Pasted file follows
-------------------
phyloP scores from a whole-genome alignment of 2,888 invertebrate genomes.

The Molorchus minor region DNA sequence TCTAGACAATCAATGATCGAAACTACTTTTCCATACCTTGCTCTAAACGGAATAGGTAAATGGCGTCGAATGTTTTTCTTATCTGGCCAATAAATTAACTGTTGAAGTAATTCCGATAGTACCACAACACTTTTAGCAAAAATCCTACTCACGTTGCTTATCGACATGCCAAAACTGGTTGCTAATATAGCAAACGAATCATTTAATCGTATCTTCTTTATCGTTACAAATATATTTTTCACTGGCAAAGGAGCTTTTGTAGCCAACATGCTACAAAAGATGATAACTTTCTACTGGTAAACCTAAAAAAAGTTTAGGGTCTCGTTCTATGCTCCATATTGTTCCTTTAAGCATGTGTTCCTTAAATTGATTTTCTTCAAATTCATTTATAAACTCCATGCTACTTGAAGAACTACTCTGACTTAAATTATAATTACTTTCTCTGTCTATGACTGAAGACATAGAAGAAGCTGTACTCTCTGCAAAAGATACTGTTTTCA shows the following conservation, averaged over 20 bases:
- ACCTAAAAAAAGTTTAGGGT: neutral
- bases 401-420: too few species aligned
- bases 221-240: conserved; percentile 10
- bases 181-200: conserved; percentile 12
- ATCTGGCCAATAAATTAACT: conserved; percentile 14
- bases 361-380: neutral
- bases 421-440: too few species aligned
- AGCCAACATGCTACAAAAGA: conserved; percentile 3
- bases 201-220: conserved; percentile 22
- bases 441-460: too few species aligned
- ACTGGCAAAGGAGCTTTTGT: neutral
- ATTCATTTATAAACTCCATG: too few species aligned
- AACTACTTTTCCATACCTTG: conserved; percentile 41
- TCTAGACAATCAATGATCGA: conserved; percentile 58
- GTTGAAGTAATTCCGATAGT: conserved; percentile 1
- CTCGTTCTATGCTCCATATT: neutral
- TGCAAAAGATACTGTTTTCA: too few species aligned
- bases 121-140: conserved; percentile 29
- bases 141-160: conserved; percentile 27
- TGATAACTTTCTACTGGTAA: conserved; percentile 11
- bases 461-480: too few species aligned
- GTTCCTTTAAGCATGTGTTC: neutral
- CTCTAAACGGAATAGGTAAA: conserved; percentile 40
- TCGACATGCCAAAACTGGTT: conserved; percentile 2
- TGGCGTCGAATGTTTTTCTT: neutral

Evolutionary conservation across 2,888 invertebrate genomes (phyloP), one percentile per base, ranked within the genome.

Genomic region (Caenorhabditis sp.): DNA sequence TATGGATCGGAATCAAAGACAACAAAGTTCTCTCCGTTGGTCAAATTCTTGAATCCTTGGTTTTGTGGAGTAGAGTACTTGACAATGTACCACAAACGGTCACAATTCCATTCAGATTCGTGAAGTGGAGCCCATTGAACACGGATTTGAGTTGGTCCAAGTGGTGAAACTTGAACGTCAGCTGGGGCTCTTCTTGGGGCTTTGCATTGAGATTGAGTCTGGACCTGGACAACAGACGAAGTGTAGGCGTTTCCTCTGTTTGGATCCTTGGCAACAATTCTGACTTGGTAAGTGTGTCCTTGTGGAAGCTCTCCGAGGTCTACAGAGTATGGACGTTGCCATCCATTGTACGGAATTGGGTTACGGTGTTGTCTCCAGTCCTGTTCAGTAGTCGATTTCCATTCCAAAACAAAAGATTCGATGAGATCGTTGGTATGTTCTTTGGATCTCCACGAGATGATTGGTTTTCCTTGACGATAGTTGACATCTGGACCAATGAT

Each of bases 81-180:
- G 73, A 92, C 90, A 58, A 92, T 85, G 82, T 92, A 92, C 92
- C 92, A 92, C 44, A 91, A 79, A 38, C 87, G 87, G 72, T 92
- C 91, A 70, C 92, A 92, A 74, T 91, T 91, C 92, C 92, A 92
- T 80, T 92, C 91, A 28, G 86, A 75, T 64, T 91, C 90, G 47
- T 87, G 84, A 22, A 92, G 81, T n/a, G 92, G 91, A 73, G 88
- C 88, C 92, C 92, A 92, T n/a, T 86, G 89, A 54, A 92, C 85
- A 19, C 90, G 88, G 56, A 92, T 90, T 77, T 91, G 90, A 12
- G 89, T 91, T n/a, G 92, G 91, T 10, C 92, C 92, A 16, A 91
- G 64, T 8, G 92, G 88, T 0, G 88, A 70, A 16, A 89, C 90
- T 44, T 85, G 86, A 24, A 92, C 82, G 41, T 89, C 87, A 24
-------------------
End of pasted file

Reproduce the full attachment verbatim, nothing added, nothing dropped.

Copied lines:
phyloP scores from a whole-genome alignment of 2,888 invertebrate genomes.

The Molorchus minor region DNA sequence TCTAGACAATCAATGATCGAAACTACTTTTCCATACCTTGCTCTAAACGGAATAGGTAAATGGCGTCGAATGTTTTTCTTATCTGGCCAATAAATTAACTGTTGAAGTAATTCCGATAGTACCACAACACTTTTAGCAAAAATCCTACTCACGTTGCTTATCGACATGCCAAAACTGGTTGCTAATATAGCAAACGAATCATTTAATCGTATCTTCTTTATCGTTACAAATATATTTTTCACTGGCAAAGGAGCTTTTGTAGCCAACATGCTACAAAAGATGATAACTTTCTACTGGTAAACCTAAAAAAAGTTTAGGGTCTCGTTCTATGCTCCATATTGTTCCTTTAAGCATGTGTTCCTTAAATTGATTTTCTTCAAATTCATTTATAAACTCCATGCTACTTGAAGAACTACTCTGACTTAAATTATAATTACTTTCTCTGTCTATGACTGAAGACATAGAAGAAGCTGTACTCTCTGCAAAAGATACTGTTTTCA shows the following conservation, averaged over 20 bases:
- ACCTAAAAAAAGTTTAGGGT: neutral
- bases 401-420: too few species aligned
- bases 221-240: conserved; percentile 10
- bases 181-200: conserved; percentile 12
- ATCTGGCCAATAAATTAACT: conserved; percentile 14
- bases 361-380: neutral
- bases 421-440: too few species aligned
- AGCCAACATGCTACAAAAGA: conserved; percentile 3
- bases 201-220: conserved; percentile 22
- bases 441-460: too few species aligned
- ACTGGCAAAGGAGCTTTTGT: neutral
- ATTCATTTATAAACTCCATG: too few species aligned
- AACTACTTTTCCATACCTTG: conserved; percentile 41
- TCTAGACAATCAATGATCGA: conserved; percentile 58
- GTTGAAGTAATTCCGATAGT: conserved; percentile 1
- CTCGTTCTATGCTCCATATT: neutral
- TGCAAAAGATACTGTTTTCA: too few species aligned
- bases 121-140: conserved; percentile 29
- bases 141-160: conserved; percentile 27
- TGATAACTTTCTACTGGTAA: conserved; percentile 11
- bases 461-480: too few species aligned
- GTTCCTTTAAGCATGTGTTC: neutral
- CTCTAAACGGAATAGGTAAA: conserved; percentile 40
- TCGACATGCCAAAACTGGTT: conserved; percentile 2
- TGGCGTCGAATGTTTTTCTT: neutral

Evolutionary conservation across 2,888 invertebrate genomes (phyloP), one percentile per base, ranked within the genome.

Genomic region (Caenorhabditis sp.): DNA sequence TATGGATCGGAATCAAAGACAACAAAGTTCTCTCCGTTGGTCAAATTCTTGAATCCTTGGTTTTGTGGAGTAGAGTACTTGACAATGTACCACAAACGGTCACAATTCCATTCAGATTCGTGAAGTGGAGCCCATTGAACACGGATTTGAGTTGGTCCAAGTGGTGAAACTTGAACGTCAGCTGGGGCTCTTCTTGGGGCTTTGCATTGAGATTGAGTCTGGACCTGGACAACAGACGAAGTGTAGGCGTTTCCTCTGTTTGGATCCTTGGCAACAATTCTGACTTGGTAAGTGTGTCCTTGTGGAAGCTCTCCGAGGTCTACAGAGTATGGACGTTGCCATCCATTGTACGGAATTGGGTTACGGTGTTGTCTCCAGTCCTGTTCAGTAGTCGATTTCCATTCCAAAACAAAAGATTCGATGAGATCGTTGGTATGTTCTTTGGATCTCCACGAGATGATTGGTTTTCCTTGACGATAGTTGACATCTGGACCAATGAT

Each of bases 81-180:
- G 73, A 92, C 90, A 58, A 92, T 85, G 82, T 92, A 92, C 92
- C 92, A 92, C 44, A 91, A 79, A 38, C 87, G 87, G 72, T 92
- C 91, A 70, C 92, A 92, A 74, T 91, T 91, C 92, C 92, A 92
- T 80, T 92, C 91, A 28, G 86, A 75, T 64, T 91, C 90, G 47
- T 87, G 84, A 22, A 92, G 81, T n/a, G 92, G 91, A 73, G 88
- C 88, C 92, C 92, A 92, T n/a, T 86, G 89, A 54, A 92, C 85
- A 19, C 90, G 88, G 56, A 92, T 90, T 77, T 91, G 90, A 12
- G 89, T 91, T n/a, G 92, G 91, T 10, C 92, C 92, A 16, A 91
- G 64, T 8, G 92, G 88, T 0, G 88, A 70, A 16, A 89, C 90
- T 44, T 85, G 86, A 24, A 92, C 82, G 41, T 89, C 87, A 24